So the library close to my house, I now know, has a very small YA section. It’s literally one aisle. DOESN’T THAT MAKE YOU SAD. If I had known that, I might not have tried to find a fantasy book in the fiction section. But I found myself browsing the shelves, looking for the sticker on the spine for “fantasies” (which is a purple unicorn sticker). I saw this one with a snowy owl on the cover and thought “It’s really hot outside, I’d like to ‘escape’ to somewhere snowy.” And I did. And now I’m cold just thinking about it.

The Lord of Snow and Shadows is set in a magical land, full of strange magic and political intrigues. It isn’t unlike ASOIAF, but instead of a medieval theme, we see something a little different. And I’m here for it. Sarah Ash uses an Eastern European slant to her settings, characters, mythology and themes and it WORKS, man. I love it. It’s full of darkness mystery. 

Our protagonist, Gavril Andar has inherited his estranged father’s title of Drakhaon, and whisked away from his home in warm, sunny Smarna to the icy moors of Azhkendir. He also inherited another trait of his father, a curse. A curse that which transforms him, gradually and violently, body and soul into a Drakhaoul, a fierce demon dragon. His new home is in danger from attack on all sides, but Gavril has no desire to be involved and longs for escape. But he cannot escape the Drakhaoul, for it is in his soul. And what powers this violent transformation? Human blood. (Queue creepy organ music.)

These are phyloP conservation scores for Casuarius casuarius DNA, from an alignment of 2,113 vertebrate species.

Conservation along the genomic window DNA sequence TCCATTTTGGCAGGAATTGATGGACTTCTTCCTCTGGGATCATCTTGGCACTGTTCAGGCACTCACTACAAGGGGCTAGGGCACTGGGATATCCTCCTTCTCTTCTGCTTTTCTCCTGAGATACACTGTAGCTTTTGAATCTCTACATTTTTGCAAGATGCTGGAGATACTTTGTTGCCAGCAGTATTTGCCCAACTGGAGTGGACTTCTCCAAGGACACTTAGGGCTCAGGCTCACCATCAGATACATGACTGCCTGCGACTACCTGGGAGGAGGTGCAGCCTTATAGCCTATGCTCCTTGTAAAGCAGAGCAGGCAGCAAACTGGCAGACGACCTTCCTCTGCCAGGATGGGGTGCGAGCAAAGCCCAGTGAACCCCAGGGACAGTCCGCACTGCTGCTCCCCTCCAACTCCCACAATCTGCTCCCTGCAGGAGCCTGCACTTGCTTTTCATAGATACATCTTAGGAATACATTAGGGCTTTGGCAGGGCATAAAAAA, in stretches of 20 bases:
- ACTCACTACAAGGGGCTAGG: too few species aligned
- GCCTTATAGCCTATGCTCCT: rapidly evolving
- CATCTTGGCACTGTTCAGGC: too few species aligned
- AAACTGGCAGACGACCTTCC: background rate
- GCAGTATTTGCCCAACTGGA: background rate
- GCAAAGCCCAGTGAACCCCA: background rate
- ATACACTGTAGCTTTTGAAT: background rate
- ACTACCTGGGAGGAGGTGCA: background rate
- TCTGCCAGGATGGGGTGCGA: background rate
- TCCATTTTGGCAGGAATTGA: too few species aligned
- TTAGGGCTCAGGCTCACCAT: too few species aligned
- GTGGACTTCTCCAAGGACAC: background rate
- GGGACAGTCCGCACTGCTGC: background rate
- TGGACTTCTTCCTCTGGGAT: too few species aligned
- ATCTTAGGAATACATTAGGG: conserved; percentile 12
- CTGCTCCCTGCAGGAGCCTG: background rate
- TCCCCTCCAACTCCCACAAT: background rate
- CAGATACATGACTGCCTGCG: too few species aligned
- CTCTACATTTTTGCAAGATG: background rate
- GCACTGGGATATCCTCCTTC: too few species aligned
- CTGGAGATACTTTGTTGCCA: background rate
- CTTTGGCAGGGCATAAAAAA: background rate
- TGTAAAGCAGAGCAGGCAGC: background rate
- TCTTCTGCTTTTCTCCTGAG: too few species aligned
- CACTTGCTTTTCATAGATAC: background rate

Meanwhile, a lowly orphaned servant with barely any family left becomes his saving grace on multiple occasions. Kiukurilya (Kiukiu, as she is called) is naive of her parentage and doesn’t realize the power she has. She is in possession of an ancient and singular power, inherited from the kastel’s opposing tribe, the Arkhel’s. As a Guslyar, she possesses a power of song, whereby she can summon the spirits of dead Arkhel warriors to inhabit the bodies of war-trained snow owls. (Can we just take a moment to recognise the badassery of warrior snow owls??…I’ll wait………….thank you and amen.)